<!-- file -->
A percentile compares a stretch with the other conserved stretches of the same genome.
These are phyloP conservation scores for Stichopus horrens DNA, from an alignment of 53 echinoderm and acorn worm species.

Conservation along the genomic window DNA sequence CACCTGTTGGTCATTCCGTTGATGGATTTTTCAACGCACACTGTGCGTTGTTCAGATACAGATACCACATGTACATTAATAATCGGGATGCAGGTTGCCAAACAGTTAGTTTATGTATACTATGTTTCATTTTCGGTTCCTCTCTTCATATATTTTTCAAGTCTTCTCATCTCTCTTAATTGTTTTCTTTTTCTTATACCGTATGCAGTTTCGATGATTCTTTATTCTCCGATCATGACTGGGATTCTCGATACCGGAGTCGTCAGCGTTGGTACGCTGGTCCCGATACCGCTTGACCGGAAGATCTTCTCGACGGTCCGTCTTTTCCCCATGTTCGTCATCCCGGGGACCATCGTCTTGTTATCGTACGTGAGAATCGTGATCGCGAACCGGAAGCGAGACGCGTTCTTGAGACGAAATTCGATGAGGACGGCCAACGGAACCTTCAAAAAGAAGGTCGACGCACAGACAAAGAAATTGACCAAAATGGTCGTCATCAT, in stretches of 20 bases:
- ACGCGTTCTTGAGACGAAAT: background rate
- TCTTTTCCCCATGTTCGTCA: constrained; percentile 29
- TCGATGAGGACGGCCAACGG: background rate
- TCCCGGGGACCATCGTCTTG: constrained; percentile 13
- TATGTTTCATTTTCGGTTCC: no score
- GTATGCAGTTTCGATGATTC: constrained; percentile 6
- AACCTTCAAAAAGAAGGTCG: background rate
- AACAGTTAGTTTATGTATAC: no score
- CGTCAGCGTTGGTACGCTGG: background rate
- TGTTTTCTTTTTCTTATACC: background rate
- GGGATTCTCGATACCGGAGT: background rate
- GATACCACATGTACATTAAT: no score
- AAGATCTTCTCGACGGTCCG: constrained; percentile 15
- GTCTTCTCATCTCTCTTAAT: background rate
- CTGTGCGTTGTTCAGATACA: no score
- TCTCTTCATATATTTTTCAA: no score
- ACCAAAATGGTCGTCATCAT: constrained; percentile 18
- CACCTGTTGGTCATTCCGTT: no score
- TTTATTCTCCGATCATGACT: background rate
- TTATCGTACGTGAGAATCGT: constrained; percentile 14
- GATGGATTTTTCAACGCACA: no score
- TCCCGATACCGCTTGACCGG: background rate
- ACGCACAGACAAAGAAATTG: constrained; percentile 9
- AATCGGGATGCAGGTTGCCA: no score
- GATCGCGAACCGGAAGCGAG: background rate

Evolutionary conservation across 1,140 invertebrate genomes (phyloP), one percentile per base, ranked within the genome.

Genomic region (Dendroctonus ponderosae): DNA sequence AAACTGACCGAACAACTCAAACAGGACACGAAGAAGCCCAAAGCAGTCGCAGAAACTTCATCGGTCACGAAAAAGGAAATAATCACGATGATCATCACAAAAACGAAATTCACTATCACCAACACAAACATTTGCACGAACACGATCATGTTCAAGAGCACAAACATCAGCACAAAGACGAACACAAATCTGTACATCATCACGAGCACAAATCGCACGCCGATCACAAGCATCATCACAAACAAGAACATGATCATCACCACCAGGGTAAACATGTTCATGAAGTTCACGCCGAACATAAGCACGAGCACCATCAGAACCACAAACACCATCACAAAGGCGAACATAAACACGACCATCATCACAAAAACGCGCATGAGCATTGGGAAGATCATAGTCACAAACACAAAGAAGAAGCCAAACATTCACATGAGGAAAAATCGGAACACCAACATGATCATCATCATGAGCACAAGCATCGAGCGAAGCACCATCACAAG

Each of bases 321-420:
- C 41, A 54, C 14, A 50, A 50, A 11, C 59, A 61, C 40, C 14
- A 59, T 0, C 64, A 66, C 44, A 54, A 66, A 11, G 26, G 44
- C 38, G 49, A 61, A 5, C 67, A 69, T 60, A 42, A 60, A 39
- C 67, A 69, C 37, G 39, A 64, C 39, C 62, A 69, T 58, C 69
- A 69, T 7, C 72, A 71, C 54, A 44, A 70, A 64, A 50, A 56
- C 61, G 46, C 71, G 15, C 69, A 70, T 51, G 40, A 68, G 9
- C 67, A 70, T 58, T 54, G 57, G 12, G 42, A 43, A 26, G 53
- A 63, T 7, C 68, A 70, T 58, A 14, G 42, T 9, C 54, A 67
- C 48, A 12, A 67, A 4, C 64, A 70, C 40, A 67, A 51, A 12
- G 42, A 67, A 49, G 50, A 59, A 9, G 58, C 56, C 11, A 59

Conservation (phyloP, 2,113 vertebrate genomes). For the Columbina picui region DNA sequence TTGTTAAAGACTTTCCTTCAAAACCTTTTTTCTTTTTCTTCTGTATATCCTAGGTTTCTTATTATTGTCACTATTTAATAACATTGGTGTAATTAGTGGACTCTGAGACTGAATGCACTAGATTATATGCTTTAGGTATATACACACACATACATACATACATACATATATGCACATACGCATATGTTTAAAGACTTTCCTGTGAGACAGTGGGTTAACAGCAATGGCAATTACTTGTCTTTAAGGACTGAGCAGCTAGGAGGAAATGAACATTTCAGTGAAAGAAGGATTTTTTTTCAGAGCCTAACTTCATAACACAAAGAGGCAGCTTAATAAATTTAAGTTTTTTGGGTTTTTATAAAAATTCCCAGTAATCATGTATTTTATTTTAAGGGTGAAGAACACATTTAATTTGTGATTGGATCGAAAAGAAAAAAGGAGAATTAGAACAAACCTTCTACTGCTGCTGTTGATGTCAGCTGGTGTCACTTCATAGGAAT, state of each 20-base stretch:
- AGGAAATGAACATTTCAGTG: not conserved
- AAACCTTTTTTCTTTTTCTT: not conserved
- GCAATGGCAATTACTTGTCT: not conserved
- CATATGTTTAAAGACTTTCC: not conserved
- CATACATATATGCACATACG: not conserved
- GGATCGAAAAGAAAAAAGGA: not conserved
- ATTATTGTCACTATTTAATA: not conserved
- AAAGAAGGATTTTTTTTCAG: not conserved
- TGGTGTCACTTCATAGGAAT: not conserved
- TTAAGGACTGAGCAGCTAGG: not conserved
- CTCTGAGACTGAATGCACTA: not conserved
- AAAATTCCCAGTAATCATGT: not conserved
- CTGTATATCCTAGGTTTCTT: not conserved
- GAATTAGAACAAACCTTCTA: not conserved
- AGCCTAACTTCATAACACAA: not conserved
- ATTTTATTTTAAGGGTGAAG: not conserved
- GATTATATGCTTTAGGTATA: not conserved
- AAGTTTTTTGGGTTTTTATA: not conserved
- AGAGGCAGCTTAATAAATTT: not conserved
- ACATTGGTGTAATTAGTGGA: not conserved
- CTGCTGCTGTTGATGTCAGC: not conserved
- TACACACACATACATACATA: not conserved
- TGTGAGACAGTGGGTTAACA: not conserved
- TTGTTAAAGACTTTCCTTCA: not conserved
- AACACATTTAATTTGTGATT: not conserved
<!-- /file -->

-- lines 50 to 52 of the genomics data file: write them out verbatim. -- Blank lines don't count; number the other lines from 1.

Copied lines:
- AAAGAAGGATTTTTTTTCAG: not conserved
- TGGTGTCACTTCATAGGAAT: not conserved
- TTAAGGACTGAGCAGCTAGG: not conserved